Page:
• People will be cautious at first when restrictions are lifted, but the pent-up desire to get out, walk the malls and go to a coffee shop or restaurant with friends will make those places busy again.
  • The rush to reschedule everything that has been postponed: medical appointments, surgeries, meetings and events will keep everybody scrambling to catch up.
  • Farmers will be seeding, construction projects pushing to meet deadlines, factories and distribution centres going full out to keep up with demand. Unemployment will drop to low levels.
  • Globalism has been wounded. We are going to rethink the advisability of having essential goods manufactured so far away, especially medical goods. This will lead to more jobs here in Canada.
  • The tools for teleconferencing already existed but their implementation in the medical and educational fields has expanded at breakneck speed during the pandemic, especially in Quebec and Ontario. These changes will remain and spread. Online medical consultations and online teaching will make specialized services available anywhere.
  • I hope that we will lose our taste for electronic church when this is all over and rejoice in being able to physically gather together to unite in worship.

But God Can Save Us Yet

[This is an excerpt from a Canadian Classic, Roughing it in the Bush, by Susanna Moodie, first published in 1852.  At the climax of the crisis described here, she buries her head in her apron. It was her custom to  pull up her apron to cover her head for privacy when praying.]

The winter and spring of 1834 had passed away. The latter was uncommonly cold and backward; so much so that we had a very heavy fall of snow upon the 14th and 15th of May

A late, cold spring in Canada is generally succeeded by a burning, hot summer; and the summer of ’34 was the hottest I ever remember.  No rain fell upon the earth for many weeks, till nature drooped and withered beneath one bright blaze of sunlight; and the ague and fever in the woods, and the cholera in the large towns and cities, spread death and sickness through the country.

Moodie had made during the winter a large clearing of twenty acres around the house. The progress of the workmen had been watched by me with the keenest interest. Every tree that reached the ground opened a wider gap in the dark wood, giving us a broader ray of light and a clearer glimpse of the blue sky. But when the dark cedar swamp fronting the house fell beneath the strokes of the axe, and we got a first view of the lake my joy was complete: a new and beautiful object was now constantly before me, which gave me the greatest pleasure.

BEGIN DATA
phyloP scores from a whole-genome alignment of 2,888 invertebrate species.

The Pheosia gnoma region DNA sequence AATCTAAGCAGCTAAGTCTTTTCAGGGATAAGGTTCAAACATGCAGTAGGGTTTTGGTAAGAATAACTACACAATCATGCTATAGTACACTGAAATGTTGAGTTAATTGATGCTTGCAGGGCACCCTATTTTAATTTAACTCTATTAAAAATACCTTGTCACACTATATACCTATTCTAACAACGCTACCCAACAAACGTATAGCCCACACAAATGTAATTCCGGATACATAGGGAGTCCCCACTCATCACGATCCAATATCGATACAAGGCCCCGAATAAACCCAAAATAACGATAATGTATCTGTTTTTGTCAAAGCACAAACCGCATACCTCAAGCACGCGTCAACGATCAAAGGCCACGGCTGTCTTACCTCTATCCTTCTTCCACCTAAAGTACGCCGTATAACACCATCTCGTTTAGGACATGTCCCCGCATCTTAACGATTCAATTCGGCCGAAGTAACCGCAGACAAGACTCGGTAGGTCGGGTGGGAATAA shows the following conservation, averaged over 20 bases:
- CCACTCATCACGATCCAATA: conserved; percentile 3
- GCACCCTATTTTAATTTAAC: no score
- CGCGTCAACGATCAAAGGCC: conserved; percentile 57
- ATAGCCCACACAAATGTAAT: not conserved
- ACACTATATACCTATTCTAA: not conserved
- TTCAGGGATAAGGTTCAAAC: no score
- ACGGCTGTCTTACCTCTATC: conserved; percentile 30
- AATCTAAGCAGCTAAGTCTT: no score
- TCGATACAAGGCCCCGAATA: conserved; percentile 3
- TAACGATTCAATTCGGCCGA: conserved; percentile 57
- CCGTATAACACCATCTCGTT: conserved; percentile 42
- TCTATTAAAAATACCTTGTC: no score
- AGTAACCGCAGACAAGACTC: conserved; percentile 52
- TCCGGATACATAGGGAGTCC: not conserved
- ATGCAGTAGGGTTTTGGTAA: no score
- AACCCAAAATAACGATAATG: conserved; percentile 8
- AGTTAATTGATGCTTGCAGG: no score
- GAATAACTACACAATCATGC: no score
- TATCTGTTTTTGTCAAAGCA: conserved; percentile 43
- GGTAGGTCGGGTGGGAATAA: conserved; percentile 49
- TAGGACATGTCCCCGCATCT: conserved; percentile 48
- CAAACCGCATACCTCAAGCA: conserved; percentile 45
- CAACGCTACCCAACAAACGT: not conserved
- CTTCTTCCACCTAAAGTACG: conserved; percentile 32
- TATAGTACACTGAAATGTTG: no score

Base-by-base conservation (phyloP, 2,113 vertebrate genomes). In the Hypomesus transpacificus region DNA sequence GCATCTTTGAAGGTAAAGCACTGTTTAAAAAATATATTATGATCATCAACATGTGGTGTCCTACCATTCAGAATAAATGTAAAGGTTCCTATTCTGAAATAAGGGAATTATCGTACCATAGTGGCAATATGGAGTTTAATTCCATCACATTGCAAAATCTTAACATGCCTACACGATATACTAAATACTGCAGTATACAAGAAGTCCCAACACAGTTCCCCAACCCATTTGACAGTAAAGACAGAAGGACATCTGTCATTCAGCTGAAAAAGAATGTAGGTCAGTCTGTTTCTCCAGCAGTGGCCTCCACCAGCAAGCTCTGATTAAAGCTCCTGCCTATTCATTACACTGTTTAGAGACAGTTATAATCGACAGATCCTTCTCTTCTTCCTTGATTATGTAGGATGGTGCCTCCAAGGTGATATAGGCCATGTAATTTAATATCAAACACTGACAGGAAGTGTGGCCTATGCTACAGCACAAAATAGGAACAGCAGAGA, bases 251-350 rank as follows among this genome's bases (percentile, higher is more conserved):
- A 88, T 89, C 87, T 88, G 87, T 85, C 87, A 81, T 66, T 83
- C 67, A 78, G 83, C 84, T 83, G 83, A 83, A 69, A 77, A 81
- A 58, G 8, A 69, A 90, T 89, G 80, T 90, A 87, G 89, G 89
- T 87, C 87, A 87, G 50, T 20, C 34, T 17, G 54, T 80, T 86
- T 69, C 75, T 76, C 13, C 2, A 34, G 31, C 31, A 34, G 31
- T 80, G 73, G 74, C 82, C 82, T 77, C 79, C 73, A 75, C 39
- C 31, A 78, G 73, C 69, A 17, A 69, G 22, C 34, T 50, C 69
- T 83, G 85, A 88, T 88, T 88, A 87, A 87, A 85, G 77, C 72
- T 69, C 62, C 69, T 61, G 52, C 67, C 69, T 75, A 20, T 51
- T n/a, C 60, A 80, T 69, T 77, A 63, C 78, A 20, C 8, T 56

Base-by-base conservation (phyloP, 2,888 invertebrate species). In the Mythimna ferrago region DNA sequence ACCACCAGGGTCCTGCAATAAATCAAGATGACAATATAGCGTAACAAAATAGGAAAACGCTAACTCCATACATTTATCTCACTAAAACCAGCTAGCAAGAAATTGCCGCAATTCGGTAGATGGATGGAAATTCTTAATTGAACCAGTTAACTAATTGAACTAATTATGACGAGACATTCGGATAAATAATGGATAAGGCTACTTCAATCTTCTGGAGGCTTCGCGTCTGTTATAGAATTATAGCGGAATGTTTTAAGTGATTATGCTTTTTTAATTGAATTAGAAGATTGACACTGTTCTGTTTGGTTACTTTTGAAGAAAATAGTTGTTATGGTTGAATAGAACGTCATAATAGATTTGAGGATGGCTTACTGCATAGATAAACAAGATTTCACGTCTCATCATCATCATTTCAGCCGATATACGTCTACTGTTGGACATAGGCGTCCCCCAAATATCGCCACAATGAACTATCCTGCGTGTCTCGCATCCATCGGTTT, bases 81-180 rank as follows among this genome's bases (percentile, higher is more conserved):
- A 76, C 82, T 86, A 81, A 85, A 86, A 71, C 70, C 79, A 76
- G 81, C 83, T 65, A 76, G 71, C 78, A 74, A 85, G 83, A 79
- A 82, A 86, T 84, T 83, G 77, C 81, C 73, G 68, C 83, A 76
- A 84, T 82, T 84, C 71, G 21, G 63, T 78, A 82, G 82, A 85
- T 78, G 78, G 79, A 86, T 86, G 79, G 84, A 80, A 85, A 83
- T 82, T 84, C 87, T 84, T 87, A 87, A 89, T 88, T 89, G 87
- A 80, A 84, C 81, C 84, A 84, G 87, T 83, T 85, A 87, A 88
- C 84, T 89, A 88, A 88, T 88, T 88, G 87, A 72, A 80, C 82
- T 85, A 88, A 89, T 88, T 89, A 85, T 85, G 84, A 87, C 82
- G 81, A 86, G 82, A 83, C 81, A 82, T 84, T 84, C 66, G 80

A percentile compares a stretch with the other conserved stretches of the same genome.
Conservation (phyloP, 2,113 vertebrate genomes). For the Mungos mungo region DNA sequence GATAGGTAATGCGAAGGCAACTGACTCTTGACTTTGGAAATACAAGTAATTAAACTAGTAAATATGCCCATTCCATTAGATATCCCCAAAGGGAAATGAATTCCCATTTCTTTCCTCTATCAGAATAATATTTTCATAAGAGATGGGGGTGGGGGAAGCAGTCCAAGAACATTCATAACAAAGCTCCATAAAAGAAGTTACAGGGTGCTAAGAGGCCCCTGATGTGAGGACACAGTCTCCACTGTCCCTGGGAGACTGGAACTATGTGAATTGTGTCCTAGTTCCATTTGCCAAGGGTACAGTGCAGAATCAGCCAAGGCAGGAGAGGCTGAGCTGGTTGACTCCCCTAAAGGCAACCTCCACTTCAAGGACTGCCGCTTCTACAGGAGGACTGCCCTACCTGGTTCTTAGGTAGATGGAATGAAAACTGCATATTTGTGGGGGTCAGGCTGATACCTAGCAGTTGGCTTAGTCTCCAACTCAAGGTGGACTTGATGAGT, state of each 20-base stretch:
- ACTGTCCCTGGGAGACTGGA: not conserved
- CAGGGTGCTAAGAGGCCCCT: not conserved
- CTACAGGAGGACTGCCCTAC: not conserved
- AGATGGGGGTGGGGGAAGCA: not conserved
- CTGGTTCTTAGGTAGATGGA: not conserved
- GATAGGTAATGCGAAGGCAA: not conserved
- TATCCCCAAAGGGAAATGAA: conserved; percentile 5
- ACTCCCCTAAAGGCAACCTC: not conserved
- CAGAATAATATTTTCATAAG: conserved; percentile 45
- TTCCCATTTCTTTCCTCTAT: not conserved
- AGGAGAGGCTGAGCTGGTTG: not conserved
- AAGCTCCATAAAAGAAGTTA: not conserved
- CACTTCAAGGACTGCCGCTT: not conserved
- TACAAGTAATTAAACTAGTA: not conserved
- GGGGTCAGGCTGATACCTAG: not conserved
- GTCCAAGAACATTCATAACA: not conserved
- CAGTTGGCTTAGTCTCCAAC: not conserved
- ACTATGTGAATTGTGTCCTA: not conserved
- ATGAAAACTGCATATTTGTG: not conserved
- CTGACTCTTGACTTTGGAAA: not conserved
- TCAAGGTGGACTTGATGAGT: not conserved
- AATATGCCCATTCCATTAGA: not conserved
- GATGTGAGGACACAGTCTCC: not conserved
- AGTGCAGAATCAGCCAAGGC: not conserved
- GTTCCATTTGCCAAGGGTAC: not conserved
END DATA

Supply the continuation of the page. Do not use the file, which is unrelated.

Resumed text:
The confusion of an uncleared fallow spread around us on every side. Huge trunks of trees and piles of brush gave a littered and uncomfortable appearance to the locality, and as the weather had been very dry for some weeks, I heard my husband talking with his choppers as to the expediency of firing the fallow. They still urged him to wait a little longer, until he could get a good breeze to carry the fire well through the brush.

Business called him suddenly to Toronto, but he left a strict charge with old Thomas and his sons, who were engaged in the job, by no means to attempt to burn it off till he returned, as he wished to be upon the premises himself in case of any danger. He had previously burnt all the heaps immediately about the doors. While he was absent, old Thomas and his second son fell sick with the ague, and went home to their own township, leaving John, a surly, obstinate young man, in charge of the shanty, where they slept, and kept their tools and provisions.